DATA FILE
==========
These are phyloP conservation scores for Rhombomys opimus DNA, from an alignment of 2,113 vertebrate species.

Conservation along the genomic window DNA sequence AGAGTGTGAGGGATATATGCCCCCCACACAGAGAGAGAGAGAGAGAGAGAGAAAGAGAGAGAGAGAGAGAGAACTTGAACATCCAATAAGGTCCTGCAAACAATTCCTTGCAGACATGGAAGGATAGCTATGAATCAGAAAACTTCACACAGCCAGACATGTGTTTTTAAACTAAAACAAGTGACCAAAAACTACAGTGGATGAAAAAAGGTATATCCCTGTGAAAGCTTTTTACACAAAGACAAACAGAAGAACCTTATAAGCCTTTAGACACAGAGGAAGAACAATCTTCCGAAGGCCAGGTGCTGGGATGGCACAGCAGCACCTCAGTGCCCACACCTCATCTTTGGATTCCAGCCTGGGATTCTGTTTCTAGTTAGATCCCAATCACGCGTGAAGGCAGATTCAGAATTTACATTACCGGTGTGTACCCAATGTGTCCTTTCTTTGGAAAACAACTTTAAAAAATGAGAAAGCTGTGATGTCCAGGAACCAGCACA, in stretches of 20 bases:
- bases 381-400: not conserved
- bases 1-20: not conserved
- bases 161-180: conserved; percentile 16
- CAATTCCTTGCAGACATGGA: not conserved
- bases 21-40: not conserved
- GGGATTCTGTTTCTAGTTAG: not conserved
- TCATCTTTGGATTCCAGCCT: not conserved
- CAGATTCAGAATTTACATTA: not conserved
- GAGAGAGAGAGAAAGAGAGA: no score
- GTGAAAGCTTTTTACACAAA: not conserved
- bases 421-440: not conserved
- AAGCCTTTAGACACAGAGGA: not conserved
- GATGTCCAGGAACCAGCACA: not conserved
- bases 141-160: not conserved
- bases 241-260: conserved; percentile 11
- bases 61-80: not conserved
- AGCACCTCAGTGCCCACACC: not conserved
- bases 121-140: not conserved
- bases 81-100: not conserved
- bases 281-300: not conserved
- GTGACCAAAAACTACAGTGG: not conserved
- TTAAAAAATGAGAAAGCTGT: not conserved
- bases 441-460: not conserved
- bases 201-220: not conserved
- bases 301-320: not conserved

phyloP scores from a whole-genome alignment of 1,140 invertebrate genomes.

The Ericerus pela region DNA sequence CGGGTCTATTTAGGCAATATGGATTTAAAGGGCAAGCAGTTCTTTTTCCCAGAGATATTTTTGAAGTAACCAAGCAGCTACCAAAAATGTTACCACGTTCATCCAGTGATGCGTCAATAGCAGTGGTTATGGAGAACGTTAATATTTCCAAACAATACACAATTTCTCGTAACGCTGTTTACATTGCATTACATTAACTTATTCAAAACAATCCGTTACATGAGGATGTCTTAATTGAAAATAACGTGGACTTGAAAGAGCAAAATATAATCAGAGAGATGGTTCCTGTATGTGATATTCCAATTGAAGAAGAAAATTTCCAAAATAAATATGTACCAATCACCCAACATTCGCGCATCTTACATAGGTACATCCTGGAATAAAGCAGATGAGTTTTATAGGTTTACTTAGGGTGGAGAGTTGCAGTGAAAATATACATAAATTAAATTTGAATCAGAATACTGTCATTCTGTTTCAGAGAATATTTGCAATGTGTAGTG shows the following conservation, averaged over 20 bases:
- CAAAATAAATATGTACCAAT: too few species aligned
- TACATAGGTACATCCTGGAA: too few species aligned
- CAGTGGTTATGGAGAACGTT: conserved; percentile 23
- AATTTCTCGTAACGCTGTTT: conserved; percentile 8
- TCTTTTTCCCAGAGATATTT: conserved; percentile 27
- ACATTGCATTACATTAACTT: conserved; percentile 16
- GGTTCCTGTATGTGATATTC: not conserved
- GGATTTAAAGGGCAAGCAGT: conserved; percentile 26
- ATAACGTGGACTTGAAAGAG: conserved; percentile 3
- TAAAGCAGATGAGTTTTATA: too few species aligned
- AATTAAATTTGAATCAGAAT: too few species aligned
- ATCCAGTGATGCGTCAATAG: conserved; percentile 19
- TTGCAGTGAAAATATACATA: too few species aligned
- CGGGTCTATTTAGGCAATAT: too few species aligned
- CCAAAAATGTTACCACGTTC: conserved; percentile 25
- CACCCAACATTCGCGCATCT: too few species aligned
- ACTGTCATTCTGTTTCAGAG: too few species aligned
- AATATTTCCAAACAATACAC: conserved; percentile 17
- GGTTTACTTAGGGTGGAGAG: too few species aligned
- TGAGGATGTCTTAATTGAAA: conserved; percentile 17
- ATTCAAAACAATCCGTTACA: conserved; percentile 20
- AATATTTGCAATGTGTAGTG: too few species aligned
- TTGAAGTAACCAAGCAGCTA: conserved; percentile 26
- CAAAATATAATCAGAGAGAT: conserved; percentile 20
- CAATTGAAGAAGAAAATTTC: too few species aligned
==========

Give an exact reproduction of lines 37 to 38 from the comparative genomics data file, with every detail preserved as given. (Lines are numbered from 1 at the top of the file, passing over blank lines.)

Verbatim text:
- GGATTTAAAGGGCAAGCAGT: conserved; percentile 26
- ATAACGTGGACTTGAAAGAG: conserved; percentile 3